3. Assistive listening devices can be very useful.

Not only that, but as of this year, theaters must offer them to anyone who needs them: “Under new rules that took effect in the summer, movie theaters must now provide closed captioning and audio description for any digital movie that includes such accessibility features. The services must be provided upon request at a person’s seat.”

If you’re curious about specifics, theater websites often have more information. AMC, for example, has everything from devices to amplify sound to caption readers to audio description/assistive listening technology. Some theaters may even have T-coil connections, allowing your hearing aid to pick up your theater’s audio stream.

Whatever the theater offers, it’s always a good idea to call before you leave to verify availability. Specific devices may differ per location and chain.

4. Watch movies at home!

Some new releases are released on-demand simultaneously to their theatrical window. Most are released shortly thereafter. Gone are the days when you had to wait 8 months to watch a new movie at home.

Home theaters are also getting better and better. There are devices available you may already have that help transmit sound from your system to your aids.

5. Plan your trip for off hours!

Movie theater audiences can be noisy, their sound cutting into the sounds you want to hear. Simply put, fewer people = less distraction.

6. Try not to worry!

Test out different theaters and different times of day, and before you know it, you’ll find your ideal combination.

If you want to make day of it, be sure to check out our blog about hearing in noisy restaurants. Enjoy the movies!

Mild Hearing Loss in Children

Mild hearing loss is often ignored and – especially in children – easily dismissed. Outside of health circles it is rarely talked about or considered a problem, but mild to moderate hearing loss can very easily lead to developmental or learning problems down the road.

“Mild and moderate hearing loss can often be overlooked because of a perception that it is not a serious condition or that children are ‘coping’ at home and at school. No child should have to struggle because of these misconceptions,” the National Deaf Children’s Society (a UK organization) says.

Putting aside for a second the issue that hearing loss can always get worse, it’s important to also remember that any hearing trouble can have serious consequences on a child’s development. With even a slight hearing difficulty, the extra struggle it takes to comprehend speech or listen in the classroom could alter the entire learning process.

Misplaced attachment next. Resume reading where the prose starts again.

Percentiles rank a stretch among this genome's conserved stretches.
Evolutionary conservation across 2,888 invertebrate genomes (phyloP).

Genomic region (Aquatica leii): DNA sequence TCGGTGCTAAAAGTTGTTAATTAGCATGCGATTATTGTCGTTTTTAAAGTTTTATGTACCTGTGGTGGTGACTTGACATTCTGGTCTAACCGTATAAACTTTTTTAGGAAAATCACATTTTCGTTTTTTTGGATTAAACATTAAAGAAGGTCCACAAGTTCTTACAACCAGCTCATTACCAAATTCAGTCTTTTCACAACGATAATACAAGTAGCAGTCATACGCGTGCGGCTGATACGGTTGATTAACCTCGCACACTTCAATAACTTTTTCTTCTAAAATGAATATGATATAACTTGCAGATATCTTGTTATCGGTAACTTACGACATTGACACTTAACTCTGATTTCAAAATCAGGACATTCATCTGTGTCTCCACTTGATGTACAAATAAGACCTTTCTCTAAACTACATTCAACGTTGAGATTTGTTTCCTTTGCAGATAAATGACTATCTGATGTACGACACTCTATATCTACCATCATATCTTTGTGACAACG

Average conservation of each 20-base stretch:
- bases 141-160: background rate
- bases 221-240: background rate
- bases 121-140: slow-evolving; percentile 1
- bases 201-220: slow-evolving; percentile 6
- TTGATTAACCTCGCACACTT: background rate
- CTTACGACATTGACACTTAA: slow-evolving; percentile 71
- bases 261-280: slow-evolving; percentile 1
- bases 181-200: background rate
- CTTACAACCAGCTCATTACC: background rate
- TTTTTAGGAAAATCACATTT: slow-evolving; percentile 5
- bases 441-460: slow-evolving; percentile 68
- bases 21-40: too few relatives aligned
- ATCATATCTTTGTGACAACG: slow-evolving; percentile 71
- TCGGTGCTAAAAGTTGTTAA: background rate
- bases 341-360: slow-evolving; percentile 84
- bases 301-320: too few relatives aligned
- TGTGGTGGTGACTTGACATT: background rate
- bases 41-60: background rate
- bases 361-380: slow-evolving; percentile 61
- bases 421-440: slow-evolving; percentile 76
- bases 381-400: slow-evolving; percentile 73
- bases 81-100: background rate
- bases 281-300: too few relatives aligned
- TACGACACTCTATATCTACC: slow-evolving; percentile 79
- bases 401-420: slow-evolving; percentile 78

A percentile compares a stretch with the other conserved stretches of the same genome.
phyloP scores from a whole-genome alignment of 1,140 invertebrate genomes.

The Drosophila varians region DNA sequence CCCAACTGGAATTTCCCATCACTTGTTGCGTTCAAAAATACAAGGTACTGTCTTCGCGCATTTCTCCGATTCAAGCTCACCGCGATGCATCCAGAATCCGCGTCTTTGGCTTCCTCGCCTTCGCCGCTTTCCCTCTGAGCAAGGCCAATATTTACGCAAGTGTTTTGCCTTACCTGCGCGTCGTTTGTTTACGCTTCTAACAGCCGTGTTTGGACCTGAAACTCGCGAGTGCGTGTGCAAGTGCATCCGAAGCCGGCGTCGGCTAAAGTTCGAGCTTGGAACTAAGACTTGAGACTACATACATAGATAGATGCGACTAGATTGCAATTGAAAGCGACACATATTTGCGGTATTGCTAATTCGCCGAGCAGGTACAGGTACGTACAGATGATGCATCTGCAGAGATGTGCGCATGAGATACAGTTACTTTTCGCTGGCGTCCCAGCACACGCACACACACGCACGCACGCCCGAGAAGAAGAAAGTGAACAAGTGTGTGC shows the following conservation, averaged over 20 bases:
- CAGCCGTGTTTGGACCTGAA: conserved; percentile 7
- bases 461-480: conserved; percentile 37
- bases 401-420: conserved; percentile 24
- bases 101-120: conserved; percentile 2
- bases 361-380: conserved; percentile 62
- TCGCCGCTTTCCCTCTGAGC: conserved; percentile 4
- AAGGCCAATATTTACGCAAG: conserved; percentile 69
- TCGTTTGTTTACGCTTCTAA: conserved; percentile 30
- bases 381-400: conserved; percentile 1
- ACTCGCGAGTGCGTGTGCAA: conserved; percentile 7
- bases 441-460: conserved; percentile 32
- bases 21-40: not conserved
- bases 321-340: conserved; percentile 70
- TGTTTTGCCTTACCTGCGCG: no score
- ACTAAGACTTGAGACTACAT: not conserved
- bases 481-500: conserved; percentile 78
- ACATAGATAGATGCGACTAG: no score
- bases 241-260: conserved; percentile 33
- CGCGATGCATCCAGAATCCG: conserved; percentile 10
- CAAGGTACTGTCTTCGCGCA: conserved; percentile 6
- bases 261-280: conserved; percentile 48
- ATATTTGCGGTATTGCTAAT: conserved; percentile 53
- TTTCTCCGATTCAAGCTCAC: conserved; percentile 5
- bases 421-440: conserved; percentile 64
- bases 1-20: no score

“Children with mild hearing loss are at risk for academic, speech-language, and social-emotional difficulties,” writes Jane Madell of Hearing Health & Technology Matters. This makes early diagnosis and treatment – before children start demonstrating delays – very important. Parents and physicians need to be extra careful at this point, too, because low end hearing loss is sometimes not picked up during the newborn hearing screening.

Slight hearing loss is classified as falling between 16 to 25 on the dB HL scale, while mild loss finds itself in the 26 to 40 range. This scale determines your level of hearing loss by identifying the point at which you begin to hear sound. If you only pick up on sounds starting in the 26 to 40 territory, you may have mild rated hearing loss. This means you might not be able to hear sounds like a whisper or rustling leaves.

There are ways to treat and manage slight hearing loss, and the approach is often determined on a case by case basis. Common solutions are hearing aids and classroom speech delivery systems such as the Phoank Roger Pen or the Oticon Connect Clip. For other options, it’s important to talk to both your pediatrician and your audiologist.

Remember, always raise any concern you have to your family physician about your child’s hearing loss. Treat it early, manage it well.